I attended an Olympic meet in Honolulu, mainly to see Tommy Kono, Pete George and Harold Sakata, since there was no lifter of any note. All the lifters were Asian except one, a transplanted Pennsylvanian named Steve Dussia. He won the 181 class with a 220 snatch and 270 clean and jerk. After the contest we talked about mutual acquaintances, and I learned that Marty Cypher, one of the best coaches in the country, had introduced him to the Olympic lifts. Steve asked if he could train occasionally at the UH weight room so I could help him with his form on the split snatch, which was the style I used when I competed. I agreed on the condition that he assist me in teaching the football players and other athletes lifts like the power clean, overhead press, jerk and front squat.


Pump Protector and Fat Ejector

Jerry Brainum

Pump Protector and Fat Ejector

L-arginine has recently emerged as the superstar amino acid, displacing such previous favorites as glutamine and leucine. Thatís particularly interesting because L-arginine isnít even considered an essential amino acid, meaning one that must be provided in food. Like glutamine, itís a conditionally essential amino: one thatís required in greater amounts during times of growth and stress.

Hardgainer Solutions

Steve Holman and Jonathan Lawson

Hardgainer Solutions

Many researchers believe that less than half of the fast-twitch fibers are involved in any all-out set. Thatís right, a set to failure is not very efficient for stimulating growth. Itís even less efficient for hardgainers, who get maybe 20 to 30 percent fiber activation because of their poor nerve-to-muscle connections. In other words, their central nervous system craps out even earlier than the CNS of other bodybuilders on any given set, leaving most of their fast-twitch fibers snoozing.

How to Use a Tape Measure to Get Huge

Larry Scott

How to Use a Tape Measure to Get Huge

Iíve done it again, guys. Iíve forgotten to tell you about a training idea that will make you huge. I just assumed that everyone knew it because I did.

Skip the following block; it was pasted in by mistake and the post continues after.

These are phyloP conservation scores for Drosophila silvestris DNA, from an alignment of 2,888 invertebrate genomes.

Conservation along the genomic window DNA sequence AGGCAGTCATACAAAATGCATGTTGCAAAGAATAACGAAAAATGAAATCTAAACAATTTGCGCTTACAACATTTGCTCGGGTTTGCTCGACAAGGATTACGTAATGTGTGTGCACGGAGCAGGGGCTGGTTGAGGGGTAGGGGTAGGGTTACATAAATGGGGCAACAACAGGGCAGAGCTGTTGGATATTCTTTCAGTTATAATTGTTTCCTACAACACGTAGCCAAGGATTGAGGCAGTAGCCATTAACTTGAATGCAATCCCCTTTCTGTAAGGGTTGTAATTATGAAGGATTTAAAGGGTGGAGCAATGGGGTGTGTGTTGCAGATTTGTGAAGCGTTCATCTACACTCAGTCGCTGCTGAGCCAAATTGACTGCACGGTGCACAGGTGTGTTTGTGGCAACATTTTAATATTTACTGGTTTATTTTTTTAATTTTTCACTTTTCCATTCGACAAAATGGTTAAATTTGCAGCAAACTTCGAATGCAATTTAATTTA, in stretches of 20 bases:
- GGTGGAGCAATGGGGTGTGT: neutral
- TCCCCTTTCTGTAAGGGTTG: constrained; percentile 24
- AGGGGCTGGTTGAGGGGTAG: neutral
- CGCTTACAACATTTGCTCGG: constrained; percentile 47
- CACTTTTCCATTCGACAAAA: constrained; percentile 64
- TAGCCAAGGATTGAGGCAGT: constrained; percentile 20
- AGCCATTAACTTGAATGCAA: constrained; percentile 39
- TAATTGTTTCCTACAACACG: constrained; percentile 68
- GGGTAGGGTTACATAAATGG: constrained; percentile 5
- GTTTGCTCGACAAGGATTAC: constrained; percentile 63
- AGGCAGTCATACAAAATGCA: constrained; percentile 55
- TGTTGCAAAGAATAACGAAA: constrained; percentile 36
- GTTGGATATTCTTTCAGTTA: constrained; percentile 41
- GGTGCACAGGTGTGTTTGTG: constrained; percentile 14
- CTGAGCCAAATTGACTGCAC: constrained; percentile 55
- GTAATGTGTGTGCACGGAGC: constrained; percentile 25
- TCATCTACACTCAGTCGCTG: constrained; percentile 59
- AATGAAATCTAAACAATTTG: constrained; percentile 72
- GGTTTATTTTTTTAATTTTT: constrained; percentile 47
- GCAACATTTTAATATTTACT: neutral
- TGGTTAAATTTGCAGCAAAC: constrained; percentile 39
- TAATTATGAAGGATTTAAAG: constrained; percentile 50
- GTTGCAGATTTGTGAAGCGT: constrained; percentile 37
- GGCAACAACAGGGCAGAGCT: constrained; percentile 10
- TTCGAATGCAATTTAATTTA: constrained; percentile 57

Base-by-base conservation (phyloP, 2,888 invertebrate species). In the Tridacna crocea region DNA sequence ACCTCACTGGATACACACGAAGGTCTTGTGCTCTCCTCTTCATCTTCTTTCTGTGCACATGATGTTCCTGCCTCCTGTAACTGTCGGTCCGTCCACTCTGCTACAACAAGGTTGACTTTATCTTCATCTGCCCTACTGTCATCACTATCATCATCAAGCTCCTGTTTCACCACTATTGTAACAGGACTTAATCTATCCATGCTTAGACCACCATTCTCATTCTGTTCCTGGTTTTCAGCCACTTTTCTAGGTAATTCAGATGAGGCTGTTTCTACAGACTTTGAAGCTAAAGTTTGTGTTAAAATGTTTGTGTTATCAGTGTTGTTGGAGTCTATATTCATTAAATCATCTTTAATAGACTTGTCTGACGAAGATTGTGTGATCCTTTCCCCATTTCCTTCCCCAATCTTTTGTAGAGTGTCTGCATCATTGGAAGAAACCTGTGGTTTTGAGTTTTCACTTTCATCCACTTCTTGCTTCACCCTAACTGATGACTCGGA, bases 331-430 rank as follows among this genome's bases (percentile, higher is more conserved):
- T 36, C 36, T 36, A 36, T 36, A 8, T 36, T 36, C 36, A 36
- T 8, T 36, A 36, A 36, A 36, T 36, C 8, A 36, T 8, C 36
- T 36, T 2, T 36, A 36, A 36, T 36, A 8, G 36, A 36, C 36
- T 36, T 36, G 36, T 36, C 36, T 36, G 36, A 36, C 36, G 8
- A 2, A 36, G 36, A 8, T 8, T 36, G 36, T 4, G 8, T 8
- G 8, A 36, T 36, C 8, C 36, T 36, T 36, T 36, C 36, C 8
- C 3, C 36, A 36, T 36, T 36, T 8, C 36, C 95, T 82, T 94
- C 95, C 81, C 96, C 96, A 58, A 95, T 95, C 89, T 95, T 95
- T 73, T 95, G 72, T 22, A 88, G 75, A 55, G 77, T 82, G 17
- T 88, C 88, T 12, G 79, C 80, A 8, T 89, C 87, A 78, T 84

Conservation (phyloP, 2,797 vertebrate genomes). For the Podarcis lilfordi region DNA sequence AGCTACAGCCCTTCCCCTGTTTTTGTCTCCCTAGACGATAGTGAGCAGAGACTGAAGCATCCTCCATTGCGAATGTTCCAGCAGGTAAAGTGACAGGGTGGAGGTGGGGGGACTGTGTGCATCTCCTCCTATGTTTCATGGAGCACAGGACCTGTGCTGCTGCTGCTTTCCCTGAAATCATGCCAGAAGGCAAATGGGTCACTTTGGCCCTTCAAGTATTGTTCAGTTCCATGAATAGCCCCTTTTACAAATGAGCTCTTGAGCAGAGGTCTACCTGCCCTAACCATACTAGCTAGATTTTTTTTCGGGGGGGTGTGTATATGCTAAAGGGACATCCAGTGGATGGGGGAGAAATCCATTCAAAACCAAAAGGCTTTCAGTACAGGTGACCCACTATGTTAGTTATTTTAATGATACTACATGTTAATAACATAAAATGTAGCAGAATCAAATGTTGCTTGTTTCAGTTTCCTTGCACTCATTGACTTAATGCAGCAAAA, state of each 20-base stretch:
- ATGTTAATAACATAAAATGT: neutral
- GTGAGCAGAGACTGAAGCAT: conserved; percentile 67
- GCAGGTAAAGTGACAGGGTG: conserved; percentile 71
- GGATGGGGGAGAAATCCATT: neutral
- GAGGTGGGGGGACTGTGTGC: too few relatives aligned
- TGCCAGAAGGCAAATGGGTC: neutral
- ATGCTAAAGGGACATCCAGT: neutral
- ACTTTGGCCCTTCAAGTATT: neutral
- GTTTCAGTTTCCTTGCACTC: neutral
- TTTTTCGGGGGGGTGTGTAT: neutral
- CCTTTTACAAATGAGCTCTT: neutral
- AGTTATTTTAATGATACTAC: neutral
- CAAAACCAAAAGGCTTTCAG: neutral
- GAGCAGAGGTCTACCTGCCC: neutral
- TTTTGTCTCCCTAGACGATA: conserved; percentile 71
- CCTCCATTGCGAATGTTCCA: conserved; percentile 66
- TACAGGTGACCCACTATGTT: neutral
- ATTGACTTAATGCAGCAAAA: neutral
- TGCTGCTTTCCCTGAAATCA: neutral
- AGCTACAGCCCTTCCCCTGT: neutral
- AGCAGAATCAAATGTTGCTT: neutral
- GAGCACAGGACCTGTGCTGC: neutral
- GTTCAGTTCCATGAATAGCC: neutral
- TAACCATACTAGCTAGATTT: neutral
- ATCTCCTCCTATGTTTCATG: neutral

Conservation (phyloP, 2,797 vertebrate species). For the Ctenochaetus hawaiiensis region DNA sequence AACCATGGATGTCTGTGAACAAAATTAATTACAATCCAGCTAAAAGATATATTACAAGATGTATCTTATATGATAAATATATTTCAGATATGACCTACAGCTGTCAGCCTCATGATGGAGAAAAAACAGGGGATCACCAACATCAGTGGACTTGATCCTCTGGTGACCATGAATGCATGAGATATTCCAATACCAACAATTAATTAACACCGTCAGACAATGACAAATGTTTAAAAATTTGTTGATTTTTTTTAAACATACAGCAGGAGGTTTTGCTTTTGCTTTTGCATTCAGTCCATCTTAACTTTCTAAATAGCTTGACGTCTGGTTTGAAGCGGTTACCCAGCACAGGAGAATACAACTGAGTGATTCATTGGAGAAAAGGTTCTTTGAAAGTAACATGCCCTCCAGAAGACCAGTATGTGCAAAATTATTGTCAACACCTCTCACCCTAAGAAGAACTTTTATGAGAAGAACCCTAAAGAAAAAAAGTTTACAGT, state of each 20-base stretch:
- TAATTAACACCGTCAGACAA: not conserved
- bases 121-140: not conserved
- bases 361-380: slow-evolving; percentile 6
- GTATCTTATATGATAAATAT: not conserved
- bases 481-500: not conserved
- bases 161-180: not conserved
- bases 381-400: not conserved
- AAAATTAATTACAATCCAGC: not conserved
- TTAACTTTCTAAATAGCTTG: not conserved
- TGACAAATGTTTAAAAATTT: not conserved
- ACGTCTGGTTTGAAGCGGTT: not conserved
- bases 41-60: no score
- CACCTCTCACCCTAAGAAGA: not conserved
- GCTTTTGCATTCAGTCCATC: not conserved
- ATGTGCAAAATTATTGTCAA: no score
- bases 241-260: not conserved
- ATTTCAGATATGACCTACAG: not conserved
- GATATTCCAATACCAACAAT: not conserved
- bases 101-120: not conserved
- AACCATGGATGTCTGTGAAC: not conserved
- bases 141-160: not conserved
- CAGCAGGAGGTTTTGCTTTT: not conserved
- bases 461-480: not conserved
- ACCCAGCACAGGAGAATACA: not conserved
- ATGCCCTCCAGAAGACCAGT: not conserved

Actually, it came to me the other day when I was talking with Tom Ferrugia on the phone. Tom was complaining that he was looking harder and more muscular but his measurements hadnít actually improved in a long time. I asked him if he was using a tape measure to test his gains. He said he was.

Age-old Adaptations

Richard A. Winett

Age-old Adaptations

Like it or not, as you get older thereís some loss of strength and less ability to quickly recover from injuries and the microtrauma of training. You have to put health and safety first in your training and go by the credo, ďDo no harm.Ē

We rarely think, however, that the adaptations we must make can lead us in directions that are more productive than what weíd been doing for years.

Top 10 Diet Fallacies

Ori Hofmekler

Top 10 Diet Fallacies

Ori Hofmekler is an exercise and nutrition researcher who has some very strong beliefs about diet. His mission is to expose some of the fallacies and misinformation that exist on the subject of proper nutrition and eating habits. While his views are controversial, and you (and many here at IRON MAN) may not agree with everything he says, Hofmeklerís points are critical food for thought.